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What Can Be Used to Substitute for Shortening in Baking Biscuits?

author image Michelle Powell-Smith
With a master's degree in art history from the University of Missouri-Columbia, Michelle Powell-Smith has been writing professionally for more than a decade. An avid knitter and mother of four, she has written extensively on a wide variety of subjects, including education, test preparation, parenting, crafts and fashion.
What Can Be Used to Substitute for Shortening in Baking Biscuits?
Biscuits cooking inside oven Photo Credit: Dewitt/iStock/Getty Images

While shortening is a typical ingredient in most biscuit recipes, you can whip up a batch of fluffy and delicious biscuits without shortening. Depending upon your needs, you can create delicious flaky biscuits, perfect for honey or jam, or cut the fat and calories for biscuits without the guilt to pair with soup.

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Butter is an easy alternative to shortening for biscuits. Biscuits made with butter are quite flavorful, but may not be as flaky as a biscuit made with shortening. You can use your favorite biscuit recipe, substituting equal amounts of butter for vegetable shortening. Work with cold butter and handle the dough gently for a flakier butter biscuit.

Coconut Oil

Virgin coconut oil may be used in place of shortening. Like vegetable shortening, coconut oil is solid at room temperature and may be used like shortening in biscuit recipes. Coconut oil produces flaky biscuits with a slightly sweet, nutty flavor. The slight coconut flavor can be quite pleasant, especially paired with curries or tropical fruit jams or jellies.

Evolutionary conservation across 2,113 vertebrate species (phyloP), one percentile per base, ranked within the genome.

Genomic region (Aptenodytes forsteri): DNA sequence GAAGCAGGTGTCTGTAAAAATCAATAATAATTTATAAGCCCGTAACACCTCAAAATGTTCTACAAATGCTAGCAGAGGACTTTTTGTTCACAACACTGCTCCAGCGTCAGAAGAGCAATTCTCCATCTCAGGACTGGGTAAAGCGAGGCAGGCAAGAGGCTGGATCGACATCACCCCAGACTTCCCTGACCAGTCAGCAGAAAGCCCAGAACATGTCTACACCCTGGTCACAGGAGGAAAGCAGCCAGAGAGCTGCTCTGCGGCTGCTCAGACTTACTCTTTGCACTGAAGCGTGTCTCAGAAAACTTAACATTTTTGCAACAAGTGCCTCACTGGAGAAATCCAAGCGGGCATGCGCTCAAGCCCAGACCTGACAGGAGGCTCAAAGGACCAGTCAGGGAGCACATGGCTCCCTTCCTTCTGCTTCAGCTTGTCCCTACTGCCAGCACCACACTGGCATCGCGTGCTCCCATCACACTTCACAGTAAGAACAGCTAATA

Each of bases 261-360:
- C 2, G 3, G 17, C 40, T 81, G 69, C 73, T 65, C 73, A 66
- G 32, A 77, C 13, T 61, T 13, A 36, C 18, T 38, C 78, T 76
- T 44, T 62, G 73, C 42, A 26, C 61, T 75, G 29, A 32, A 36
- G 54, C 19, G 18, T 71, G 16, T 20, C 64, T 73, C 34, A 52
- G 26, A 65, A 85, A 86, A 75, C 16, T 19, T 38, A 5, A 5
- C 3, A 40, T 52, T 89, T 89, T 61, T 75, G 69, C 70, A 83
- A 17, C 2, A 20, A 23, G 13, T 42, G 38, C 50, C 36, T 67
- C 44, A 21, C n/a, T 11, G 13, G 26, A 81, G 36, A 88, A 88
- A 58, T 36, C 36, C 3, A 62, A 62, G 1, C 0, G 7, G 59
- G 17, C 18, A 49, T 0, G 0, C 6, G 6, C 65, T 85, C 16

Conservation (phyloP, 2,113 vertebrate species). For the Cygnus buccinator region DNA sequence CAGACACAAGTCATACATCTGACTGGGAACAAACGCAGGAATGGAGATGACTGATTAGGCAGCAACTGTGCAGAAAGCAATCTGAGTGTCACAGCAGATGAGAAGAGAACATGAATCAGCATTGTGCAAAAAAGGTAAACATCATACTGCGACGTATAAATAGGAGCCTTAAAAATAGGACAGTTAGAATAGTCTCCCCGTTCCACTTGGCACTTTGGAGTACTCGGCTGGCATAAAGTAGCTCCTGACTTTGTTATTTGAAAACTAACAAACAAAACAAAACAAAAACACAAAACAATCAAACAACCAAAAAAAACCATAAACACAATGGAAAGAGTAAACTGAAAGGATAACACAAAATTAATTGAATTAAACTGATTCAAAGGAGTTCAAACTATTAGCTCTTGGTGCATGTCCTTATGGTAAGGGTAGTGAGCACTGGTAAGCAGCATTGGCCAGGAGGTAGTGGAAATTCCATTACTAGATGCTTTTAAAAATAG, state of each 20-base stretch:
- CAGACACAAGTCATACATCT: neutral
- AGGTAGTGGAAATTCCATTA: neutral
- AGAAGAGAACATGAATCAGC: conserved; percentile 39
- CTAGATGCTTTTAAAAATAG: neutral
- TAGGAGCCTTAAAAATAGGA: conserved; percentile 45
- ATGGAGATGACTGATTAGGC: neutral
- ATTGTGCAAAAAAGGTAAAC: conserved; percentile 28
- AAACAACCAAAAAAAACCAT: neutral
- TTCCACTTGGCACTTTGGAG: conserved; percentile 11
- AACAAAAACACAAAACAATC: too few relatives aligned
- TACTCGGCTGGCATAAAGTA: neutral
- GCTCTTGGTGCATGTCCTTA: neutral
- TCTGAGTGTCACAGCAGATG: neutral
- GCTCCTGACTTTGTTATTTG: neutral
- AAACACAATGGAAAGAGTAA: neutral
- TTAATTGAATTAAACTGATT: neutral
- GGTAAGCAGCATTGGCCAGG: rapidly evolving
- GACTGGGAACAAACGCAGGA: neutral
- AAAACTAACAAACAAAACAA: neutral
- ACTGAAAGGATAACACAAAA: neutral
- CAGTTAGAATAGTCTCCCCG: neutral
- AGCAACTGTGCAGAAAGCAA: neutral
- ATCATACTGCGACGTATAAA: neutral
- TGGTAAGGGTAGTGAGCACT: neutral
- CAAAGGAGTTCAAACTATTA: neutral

If you're willing to try something new, heavy whipping cream produces a tender and flaky biscuit. Biscuits made with cream rely upon a combination of all-purpose flour and cornstarch, along with the usual baking powder, sugar and salt. Heavy cream provides both the fat and liquid in the biscuit. Whereas butter and shortening are cut into the dough, you'll simply stir in heavy cream until the dough forms. You cannot substitute cream for shortening directly in biscuit recipes.

Canola Oil

Shortening, butter, and coconut oil are far from heart-healthy fats. You can create a healthier biscuit by replacing the usual fat with canola oil. You can substitute canola oil for the shortening in your biscuit recipe, but you'll need to add it along with the milk or buttermilk, rather than cut it into the flour mixture. The biscuits will be tender, but lack the flakiness associated with shortening.

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